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Romania Dismisses EU Charge It's Backsliding On Democratic Reform

Romanian Prime Minister Viorica Dancila (left) and Social Democratic Party Liviu Dragnea speak to the press in Bucharest.
Romanian Prime Minister Viorica Dancila (left) and Social Democratic Party Liviu Dragnea speak to the press in Bucharest.

Romania's prime minister has dismissed European Union criticism that the country is backsliding on democratic reforms and insisted that Bucharest is ready to take over the EU's rotating presidency next year.

"I assure you that Romania is ready...logistically and from an organizational point of view," Prime Minister Viorica Dancila said on November 13, blasting the EU for a critical report on the country's justice system.

Dancila called the EU report "profoundly unfair" and politically motivated.

The report echoed recent criticisms from Romanian President Klaus Iohannis, an opposition politician, who said on November 12 that Romania was "totally unprepared" to take over the six-month leadership of the EU on January 1.

On November 13, Iohannis called on Romania's political leaders to "act at once" in response to the "devastating" EU report saying that Romania has backtracked on democratic reforms achieved in the last 10 years.

The report prompted the European Commission to call for the immediate suspension of new judicial laws and appointments of prosecutors in Romania, while the European Parliament passed a resolution warning that recent changes in law threaten to "structurally undermine the independence of the judicial system and the capacity to fight corruption effectively in Romania, as well as to weaken the rule of law."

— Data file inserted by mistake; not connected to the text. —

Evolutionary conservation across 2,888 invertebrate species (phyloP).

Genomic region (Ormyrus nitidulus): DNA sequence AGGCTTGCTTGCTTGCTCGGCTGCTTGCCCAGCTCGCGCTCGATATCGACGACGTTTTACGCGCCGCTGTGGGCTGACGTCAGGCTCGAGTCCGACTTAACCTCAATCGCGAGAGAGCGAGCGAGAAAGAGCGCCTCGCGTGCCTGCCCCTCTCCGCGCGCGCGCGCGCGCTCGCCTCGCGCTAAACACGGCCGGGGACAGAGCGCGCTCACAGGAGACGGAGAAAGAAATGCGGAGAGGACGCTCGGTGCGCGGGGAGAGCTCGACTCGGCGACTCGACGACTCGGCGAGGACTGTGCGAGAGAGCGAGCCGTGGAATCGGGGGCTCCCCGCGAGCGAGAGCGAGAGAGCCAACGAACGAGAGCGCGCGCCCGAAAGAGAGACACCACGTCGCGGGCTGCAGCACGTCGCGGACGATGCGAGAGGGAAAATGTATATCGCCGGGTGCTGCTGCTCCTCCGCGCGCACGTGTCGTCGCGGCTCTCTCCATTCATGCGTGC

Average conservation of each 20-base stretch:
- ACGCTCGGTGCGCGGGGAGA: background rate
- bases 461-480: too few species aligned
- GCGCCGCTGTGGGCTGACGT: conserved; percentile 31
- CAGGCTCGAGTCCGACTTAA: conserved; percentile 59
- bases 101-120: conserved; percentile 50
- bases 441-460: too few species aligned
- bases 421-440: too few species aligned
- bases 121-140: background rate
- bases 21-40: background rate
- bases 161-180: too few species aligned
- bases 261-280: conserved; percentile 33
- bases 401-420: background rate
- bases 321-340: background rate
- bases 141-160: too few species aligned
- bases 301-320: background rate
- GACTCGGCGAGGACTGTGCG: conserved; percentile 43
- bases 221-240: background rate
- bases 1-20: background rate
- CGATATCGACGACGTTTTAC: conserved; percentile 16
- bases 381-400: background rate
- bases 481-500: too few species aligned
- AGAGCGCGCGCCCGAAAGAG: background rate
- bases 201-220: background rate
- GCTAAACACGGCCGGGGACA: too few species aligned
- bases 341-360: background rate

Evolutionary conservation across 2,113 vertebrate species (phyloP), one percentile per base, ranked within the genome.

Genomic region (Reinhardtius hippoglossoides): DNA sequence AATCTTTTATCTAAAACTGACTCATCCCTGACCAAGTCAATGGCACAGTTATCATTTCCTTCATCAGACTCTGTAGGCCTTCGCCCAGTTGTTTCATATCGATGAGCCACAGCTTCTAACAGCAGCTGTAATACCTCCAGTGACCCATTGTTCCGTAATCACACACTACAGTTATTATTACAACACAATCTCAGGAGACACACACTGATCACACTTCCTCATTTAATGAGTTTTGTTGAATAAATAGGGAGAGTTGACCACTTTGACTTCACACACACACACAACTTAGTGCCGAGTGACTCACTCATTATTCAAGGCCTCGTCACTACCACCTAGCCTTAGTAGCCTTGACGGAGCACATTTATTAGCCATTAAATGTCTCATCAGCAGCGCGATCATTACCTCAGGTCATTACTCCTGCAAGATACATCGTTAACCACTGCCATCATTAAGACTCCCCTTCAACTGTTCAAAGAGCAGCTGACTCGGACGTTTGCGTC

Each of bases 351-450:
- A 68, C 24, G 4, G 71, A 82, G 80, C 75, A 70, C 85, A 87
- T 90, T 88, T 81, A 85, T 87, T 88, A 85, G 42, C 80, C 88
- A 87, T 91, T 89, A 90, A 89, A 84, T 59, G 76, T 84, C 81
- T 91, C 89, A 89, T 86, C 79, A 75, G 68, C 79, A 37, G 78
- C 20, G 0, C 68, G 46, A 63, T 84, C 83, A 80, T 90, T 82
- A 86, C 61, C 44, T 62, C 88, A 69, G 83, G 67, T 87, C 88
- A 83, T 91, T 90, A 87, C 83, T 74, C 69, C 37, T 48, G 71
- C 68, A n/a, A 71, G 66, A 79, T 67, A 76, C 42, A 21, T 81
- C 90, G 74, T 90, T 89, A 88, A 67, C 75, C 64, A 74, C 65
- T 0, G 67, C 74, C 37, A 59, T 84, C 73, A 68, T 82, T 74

European Commission Vice President Frans Timmermans said that the EU executive set out eight recommendations for "immediate follow-up" to increase the independence of the judiciary and toughen the fight against corruption.

"I regret that Romania has not only stalled its reform process, but also reopened and backtracked on issues where progress was made over the past 10 years," he said.

Timmermans also said media freedom needed to be better respected in Romania.

With questions being raised about Romania's readiness to take over the EU presidency in less than two months, Finnish Prime Minister Juha Sipila said on November 13 that his government was ready move forward its presidency term, which is scheduled to start on July 1. But he told Finnish media he didn't intend to swap terms with Romania.

A little-known politician, Dancila became Romania's prime minister in January, but has little executive power. Liviu Dragnea, the chairman of the ruling Social Democratic Party, basically runs the government but can't be prime minister because of a conviction for vote-rigging.

Dragnea dismissed the EU criticism on November 13, saying "the real topics regarding Romania are beyond any report or monitoring mechanism."

But the support President Iohannis voiced for the EU illustrated how the government is under domestic pressure for change as well.

Dancila claimed that Iohannis was advocating "anarchy," in an apparent reference to anticorruption protests that drew thousands of demonstrators into the streets of Bucharest and other major Romanian cities in August demanding the resignation of the government.

With reporting by AP, dpa, and Reuters
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